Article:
The Washington Predator-Prey Project is a five-year research effort that began in the winter of 2016-17 to investigate the effects of wolves and their competitors on ungulate populations in managed landscapes. The project is studying the impact to ungulates (mule deer, white-tailed deer, and elk) from wolves that have colonized areas where they live, as well as other large and small carnivores such as cougars, bobcats, and coyotes.
WDFW scientists are collaborating with professors and graduate students from the University of Washington (UW) on this project, focusing their efforts in two study areas with varying levels of wolf presence. Those areas are in Stevens, Pend Oreille, and Okanogan counties. Within these study areas, researchers are outfitting deer, elk, wolves, cougars, coyotes, and bobcats with GPS radio collars to obtain information on the survival, sources of mortality, productivity, movements, distribution, and resource use of both predators and prey. Researchers are also deploying motion-sensing cameras and audio recorders to collect information on the behavior, interactions, and activity of predators and prey across space and time, and to test the utility of these non-invasive techniques to survey predator and prey populations,
Information gathered through this process will provide a greater understanding of predator-prey dynamics in communities with wolves, including the impacts of predation on ungulate populations.
What is Washington’s Predator-Prey Project Aimed at Achieving?
- Assessing the effects of predation on ungulate populations in managed landscapes with wolves.
- Determining the degree of influence wolves have on cougar space use, foraging ecology, and population dynamics.
- Using the findings to address predator-prey and species-specific objectives outlined in WDFW’s 2016-2021 Game Management Plan.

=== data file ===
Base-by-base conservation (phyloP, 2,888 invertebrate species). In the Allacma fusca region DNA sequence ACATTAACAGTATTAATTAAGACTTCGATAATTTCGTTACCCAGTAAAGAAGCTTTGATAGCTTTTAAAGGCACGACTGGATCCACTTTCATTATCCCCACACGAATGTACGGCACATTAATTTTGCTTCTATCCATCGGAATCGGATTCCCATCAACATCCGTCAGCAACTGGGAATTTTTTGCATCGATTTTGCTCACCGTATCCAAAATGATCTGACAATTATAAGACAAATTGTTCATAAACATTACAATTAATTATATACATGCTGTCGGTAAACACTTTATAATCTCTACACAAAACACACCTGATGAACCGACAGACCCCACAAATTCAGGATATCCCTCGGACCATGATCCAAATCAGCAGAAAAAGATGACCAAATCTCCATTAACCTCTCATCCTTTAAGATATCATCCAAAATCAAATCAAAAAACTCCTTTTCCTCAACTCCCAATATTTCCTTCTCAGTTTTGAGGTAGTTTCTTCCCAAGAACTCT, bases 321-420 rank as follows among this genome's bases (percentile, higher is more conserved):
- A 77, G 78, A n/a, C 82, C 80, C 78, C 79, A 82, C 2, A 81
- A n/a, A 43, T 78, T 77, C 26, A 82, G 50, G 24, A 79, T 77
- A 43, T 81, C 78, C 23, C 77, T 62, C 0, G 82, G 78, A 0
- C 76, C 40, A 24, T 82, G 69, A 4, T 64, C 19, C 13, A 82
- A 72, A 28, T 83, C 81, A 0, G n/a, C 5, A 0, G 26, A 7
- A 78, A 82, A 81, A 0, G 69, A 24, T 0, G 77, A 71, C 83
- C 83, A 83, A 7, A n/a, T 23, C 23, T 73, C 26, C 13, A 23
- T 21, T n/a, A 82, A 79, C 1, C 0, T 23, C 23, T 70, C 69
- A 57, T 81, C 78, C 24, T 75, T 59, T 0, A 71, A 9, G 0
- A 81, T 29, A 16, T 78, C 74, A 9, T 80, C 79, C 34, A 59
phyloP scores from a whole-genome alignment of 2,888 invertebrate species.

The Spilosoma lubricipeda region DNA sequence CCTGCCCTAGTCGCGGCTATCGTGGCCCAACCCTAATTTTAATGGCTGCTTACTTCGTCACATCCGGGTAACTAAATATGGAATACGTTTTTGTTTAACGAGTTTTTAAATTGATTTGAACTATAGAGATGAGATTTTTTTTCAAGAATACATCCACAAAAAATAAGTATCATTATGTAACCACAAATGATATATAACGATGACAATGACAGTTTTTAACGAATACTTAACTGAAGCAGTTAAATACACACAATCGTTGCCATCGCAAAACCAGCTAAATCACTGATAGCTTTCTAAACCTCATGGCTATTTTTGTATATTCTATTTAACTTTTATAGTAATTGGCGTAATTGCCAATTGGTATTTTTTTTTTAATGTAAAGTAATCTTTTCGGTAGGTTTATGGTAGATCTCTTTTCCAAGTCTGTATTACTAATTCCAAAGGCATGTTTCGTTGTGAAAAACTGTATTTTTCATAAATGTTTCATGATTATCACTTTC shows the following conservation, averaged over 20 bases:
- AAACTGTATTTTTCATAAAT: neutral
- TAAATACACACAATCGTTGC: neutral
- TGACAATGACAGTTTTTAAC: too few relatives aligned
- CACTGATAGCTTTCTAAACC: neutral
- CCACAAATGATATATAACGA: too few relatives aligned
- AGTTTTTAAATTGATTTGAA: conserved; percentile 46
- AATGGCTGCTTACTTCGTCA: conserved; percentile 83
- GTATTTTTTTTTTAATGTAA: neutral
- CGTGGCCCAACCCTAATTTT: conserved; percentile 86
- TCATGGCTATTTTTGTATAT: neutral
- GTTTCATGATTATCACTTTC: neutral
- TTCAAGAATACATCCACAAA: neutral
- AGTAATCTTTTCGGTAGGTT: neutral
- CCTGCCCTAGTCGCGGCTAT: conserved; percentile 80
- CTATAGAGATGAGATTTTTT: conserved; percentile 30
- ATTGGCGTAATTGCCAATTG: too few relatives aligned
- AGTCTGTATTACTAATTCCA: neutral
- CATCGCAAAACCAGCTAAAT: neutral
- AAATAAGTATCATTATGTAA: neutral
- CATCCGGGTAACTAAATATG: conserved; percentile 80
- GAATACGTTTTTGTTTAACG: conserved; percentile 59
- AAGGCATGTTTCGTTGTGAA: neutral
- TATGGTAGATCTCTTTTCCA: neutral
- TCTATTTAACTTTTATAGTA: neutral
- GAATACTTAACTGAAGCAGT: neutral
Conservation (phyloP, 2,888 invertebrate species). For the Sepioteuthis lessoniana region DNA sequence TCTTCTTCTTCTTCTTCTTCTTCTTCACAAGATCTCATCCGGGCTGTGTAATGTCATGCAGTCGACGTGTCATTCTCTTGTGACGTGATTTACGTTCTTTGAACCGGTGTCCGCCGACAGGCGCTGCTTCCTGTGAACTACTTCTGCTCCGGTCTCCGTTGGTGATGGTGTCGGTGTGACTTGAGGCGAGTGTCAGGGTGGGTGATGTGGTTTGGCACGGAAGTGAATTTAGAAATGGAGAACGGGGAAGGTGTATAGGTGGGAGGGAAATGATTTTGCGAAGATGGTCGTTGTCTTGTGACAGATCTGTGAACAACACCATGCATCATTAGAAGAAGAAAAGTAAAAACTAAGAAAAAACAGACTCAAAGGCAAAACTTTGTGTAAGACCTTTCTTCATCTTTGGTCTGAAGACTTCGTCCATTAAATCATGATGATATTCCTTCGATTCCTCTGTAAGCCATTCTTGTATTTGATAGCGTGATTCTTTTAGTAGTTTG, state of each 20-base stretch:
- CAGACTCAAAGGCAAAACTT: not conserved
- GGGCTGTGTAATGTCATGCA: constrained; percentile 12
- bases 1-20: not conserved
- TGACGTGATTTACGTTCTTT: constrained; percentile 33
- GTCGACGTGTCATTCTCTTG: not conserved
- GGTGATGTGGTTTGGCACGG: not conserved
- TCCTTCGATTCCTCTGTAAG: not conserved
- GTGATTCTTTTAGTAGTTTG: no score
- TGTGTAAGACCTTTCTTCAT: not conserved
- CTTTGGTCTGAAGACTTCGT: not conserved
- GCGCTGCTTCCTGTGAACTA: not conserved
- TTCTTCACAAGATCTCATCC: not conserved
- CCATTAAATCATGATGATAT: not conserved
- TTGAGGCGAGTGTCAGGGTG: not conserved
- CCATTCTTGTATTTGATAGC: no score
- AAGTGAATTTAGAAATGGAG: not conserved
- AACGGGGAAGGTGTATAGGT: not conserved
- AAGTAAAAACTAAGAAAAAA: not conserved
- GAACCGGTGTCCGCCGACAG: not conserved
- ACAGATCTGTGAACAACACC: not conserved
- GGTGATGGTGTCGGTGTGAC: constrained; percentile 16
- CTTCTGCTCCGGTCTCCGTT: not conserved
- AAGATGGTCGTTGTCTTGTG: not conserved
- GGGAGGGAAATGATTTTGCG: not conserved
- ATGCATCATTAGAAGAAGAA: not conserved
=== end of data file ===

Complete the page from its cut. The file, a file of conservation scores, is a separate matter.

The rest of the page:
- Obtaining a greater understanding of Washington’s complex predator-prey communities for their improved conservation and management.
What has been done so far?
In the spring of 2019, researchers achieved all of their collaring targets for ungulates and cougars in both areas of the study. In the Okanogan, researchers collared mule deer, and in Stevens and Pend Orielle counties, they collared elk and white-tailed deer. In both study areas, wolves, cougars, coyotes, and bobcats were collared for the study. Researchers continue to collar animals in both study areas to maintain the number of collars in the field of all target species. Total ungulates collared since the study began include:
In addition to the collars, 100 trail cameras and over 150 audio recorders were distributed across the project study areas. The Predator-Prey Project is currently in the third year of this five-year research effort. Researchers are gathering data on all target species, which involves many hours in the field throughout the year.The bulk of captures occur during the winter while mortality and kill-site investigations occur year-round. During spring and summer, UW researchers collar white-tailed deer fawns and elk calves in Stevens and Pend Oreille counties to document their survival and causes of mortality. For questions or more information on the Washington Predator-Prey Project, email email@example.com and visit the Predator-Prey Project website maintained by collaborators from the University of Washington.
* Researchers are not collaring mule deer fawns for the project and focusing capture efforts for juveniles in the most eastern of the two study areas.